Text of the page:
"I went through my travail with God. I fought with God, I wrestled with him," said Marotti, who also has a daughter, Andrea, 10. "He gave me the answer. I said, 'All right, I don't understand it, but I'm going to go with it.' Of course, you know the story: God healed William."
But Marotti said God doesn't get involved in more mundane matters like whether to divorce or whom to marry.
"THAT'S NOT GOD!" Marotti bellowed, drawing laughs from parishioners after a perfectly timed pregnant pause in his sermon.
Marotti, who delivers one sermon on Saturday night and two on Sunday, is a showman before his flock. After years of study, he delivers wide-ranging sermons that run nearly an hour, without notes. It wasn't always that way. He honed the technique between 1985 and 1991 as an associate pastor at the Landmark Church in Webster, Mass., where he started off delivering sermons from handwritten notes.
Marotti's outgoing nature was evident the first time he filled in for the Rev. Fred Massie, the pastor of Landmark. Remarking that he always wanted to see what he looked like standing in the pulpit, Marotti pulled out a camera and photographed himself.
"Everybody just cracked up. It was just hilarious," Massie recalled. "That's just who he is. What you see is what you get with him."
Marotti and Massie are disciples of the Rev. Jack Hayford, a Van Nuys, Calif., author and televangelist who speaks in tongues and counsels preachers on how better to deliver sermons. Marotti studies with the charismatic Hayford once a year, and the lessons appear to have paid off.
His style has helped New Life grow from Marotti and his wife conducting services in their living room with three parishioners in 1999 to a total of about 400 worshipers meeting in a 6,000-square-foot former pharmacy on Main Street in South Meriden.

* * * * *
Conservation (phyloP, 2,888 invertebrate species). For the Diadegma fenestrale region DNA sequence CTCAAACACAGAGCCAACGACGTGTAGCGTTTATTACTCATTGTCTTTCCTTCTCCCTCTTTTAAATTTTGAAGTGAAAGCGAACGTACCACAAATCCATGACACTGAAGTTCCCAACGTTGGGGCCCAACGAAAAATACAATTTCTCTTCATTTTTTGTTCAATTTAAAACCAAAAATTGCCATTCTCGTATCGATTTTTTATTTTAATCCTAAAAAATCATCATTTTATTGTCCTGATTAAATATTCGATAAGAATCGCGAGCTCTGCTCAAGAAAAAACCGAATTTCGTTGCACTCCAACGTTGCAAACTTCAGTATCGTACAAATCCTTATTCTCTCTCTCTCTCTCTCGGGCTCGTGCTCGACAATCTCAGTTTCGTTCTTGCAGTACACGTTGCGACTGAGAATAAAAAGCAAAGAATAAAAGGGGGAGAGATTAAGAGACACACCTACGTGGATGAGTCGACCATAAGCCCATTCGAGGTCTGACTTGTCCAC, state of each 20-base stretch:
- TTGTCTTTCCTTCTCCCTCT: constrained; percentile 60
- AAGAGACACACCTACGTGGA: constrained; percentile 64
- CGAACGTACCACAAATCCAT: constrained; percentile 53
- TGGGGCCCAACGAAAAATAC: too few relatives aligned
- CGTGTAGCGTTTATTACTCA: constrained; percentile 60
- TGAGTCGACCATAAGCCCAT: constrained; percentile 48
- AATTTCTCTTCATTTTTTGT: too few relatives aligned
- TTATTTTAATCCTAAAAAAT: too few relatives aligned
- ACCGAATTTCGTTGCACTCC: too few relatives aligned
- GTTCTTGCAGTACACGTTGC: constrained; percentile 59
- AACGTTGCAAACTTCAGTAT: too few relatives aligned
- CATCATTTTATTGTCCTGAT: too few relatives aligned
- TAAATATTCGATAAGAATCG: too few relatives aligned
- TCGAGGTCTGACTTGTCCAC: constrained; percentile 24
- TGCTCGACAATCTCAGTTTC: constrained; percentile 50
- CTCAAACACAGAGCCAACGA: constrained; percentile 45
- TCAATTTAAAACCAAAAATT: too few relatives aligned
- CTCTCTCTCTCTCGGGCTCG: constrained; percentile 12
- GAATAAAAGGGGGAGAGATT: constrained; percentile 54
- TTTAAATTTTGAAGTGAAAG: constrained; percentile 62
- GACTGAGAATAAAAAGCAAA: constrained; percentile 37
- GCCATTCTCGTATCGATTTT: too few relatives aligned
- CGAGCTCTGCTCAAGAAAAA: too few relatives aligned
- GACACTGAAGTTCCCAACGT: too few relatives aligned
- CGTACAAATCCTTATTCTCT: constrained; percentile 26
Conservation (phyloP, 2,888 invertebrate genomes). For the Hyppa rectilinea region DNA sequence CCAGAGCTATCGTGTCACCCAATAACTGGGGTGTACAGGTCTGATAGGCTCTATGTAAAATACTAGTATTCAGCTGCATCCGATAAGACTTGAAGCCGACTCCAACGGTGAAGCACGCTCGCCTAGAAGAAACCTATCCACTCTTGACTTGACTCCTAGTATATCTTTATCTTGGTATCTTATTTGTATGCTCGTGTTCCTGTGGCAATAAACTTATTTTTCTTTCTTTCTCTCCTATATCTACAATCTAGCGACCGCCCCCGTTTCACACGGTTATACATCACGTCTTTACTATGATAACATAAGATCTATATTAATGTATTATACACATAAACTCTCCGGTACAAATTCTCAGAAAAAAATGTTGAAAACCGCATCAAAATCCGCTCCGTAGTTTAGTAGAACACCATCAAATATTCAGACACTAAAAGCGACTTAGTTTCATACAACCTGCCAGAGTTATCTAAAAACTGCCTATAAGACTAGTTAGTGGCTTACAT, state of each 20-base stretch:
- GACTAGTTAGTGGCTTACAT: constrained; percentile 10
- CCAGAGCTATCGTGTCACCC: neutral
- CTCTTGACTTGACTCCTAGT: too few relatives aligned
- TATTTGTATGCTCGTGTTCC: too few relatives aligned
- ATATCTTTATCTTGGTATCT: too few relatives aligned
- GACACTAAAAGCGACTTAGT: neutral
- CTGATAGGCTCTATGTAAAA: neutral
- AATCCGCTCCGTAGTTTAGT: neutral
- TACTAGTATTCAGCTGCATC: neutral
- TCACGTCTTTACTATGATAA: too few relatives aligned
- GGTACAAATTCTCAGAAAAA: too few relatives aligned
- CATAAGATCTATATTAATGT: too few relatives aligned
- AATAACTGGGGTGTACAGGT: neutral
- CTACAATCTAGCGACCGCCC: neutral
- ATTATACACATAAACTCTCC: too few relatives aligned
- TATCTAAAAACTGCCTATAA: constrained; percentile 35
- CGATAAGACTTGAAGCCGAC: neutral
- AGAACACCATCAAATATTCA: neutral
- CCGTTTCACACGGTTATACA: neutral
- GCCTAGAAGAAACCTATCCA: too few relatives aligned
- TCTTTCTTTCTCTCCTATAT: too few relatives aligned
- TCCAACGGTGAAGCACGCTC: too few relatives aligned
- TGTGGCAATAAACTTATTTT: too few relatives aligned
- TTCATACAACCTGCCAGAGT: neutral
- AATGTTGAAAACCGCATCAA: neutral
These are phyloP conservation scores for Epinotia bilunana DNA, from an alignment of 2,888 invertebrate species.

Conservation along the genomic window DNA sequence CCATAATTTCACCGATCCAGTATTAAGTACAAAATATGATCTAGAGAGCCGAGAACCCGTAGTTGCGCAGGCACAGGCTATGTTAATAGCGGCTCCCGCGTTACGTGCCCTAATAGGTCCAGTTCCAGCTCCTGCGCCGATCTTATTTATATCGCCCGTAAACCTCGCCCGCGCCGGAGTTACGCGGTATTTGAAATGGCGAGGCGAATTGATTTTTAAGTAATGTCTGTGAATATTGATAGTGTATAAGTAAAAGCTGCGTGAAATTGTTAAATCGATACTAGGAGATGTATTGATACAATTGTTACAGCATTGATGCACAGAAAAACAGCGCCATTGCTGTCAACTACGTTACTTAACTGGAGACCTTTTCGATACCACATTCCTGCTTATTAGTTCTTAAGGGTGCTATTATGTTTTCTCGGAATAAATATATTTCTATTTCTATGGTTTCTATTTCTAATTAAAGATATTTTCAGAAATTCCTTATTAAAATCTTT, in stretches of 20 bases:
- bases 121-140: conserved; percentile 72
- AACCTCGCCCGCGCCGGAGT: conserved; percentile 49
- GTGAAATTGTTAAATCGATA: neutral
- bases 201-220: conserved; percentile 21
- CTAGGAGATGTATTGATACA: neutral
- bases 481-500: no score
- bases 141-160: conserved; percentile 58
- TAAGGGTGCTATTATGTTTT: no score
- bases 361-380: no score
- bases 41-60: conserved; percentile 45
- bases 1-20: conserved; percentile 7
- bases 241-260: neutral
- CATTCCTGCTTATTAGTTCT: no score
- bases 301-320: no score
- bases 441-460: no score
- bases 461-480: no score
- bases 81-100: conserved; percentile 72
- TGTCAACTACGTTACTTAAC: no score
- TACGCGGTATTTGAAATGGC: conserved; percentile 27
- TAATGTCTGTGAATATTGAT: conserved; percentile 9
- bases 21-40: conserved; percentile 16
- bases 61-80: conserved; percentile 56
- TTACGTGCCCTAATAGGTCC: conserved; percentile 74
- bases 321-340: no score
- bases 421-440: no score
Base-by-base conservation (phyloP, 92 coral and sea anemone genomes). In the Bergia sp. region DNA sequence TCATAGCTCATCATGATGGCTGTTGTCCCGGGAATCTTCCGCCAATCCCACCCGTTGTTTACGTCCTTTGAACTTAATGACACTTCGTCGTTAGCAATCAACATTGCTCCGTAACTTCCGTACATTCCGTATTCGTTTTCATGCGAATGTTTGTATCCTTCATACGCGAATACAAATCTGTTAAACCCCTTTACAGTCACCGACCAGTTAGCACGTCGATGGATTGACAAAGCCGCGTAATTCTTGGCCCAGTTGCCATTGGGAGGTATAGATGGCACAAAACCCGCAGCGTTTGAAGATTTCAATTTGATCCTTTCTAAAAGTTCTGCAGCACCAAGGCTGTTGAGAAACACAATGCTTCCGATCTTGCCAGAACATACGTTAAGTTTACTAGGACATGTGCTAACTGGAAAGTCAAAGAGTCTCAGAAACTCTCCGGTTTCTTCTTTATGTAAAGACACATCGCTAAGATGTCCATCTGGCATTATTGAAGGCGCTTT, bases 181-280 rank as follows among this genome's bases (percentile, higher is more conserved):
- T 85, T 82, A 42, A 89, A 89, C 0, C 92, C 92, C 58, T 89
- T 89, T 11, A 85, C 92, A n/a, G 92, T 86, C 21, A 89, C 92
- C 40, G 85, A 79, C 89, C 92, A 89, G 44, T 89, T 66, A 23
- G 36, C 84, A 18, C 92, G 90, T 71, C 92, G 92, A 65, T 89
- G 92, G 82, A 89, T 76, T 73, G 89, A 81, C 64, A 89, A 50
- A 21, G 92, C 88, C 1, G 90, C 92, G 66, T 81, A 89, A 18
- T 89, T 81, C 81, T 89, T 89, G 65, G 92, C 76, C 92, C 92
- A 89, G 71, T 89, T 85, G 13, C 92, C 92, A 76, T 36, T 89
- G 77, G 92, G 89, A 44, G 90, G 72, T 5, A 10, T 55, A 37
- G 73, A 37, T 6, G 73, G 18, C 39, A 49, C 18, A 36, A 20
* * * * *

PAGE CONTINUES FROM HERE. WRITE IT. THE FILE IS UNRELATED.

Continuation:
Marotti contrasts the growth of his church with that of traditional churches, many of which have seen declines in parishioners. He attributes that to unqualified preachers. "If we're doing what we're supposed to do, people hear the message of Christ and respond," Marotti said.
New Life worshippers are diverse, but most have one thing in common: They were disenchanted with the way their clergy presented religion to them. But parishioners say Marotti preaches to his congregation rather than at it.
"He goes from his experience in his life and he brings it down to a level that you can understand," said parishioner Dorene Robles, who worships with her daughters Janessa, 16, and Kayla, 13. "He's speaking in a 'today' voice and what he's saying can reach people of all ages ... The Bible's been around since the beginning of time, but there's always something that he says that you can connect."
Besides having an effect on his flock, Marotti's energy and perpetually upbeat nature impress fellow evangelical preachers like the Rev. Joel Rissinger, pastor of the Calvary Baptist Church in Meriden. "He has a certain fearlessness. He says, 'This is good and I'm going to do it and it doesn't matter if people disagree with me,'" Rissinger said.
Marotti's own path to being born again began in an unlikely place: Fort Lauderdale, Fla., during spring break of 1982. It should've been a blast for the then-23-year-old Marotti, who said he liked to do a lot of drinking, pot smoking and other drugs in those days.
Instead, the experience was "very, very empty, very hollow," Marotti recalled. He had grown up in Meriden on Hawthorne Terrace, a happy, secure kid who loved cars, girls and sports. Marotti was on the football and track teams at Maloney High School, from which he graduated in 1977. But as he entered his twenties, Marotti said, he became selfish and lacked direction. Religion had little meaning
After spring break, the lapsed Catholic returned to his hometown of Meriden and while out jogging, took a break and had his first serious conversation with God while sitting on a curb. "I told him I didn't like the way my life was going and was willing to try it his way," Marotti said.
While undergoing a spiritual conversion, Marotti, who said he doesn't keep a résumé, worked a succession of jobs including financial consultant and service manager at Barberino Pontiac-Nissan-Kia from 1996 to 2000. He said that taking flak from irritated customers helped him learn how to better deal with people as a preacher.
When he opened the church, Marotti was warned he would go broke by not having collection plates passed around during services. But Marotti said donation pressures are one of the biggest turnoffs for parishioners. New Life is, after all, the church that bills itself as "the church for people who don't like going to church." Those who want to contribute can use the envelopes that are left by lock boxes around the church.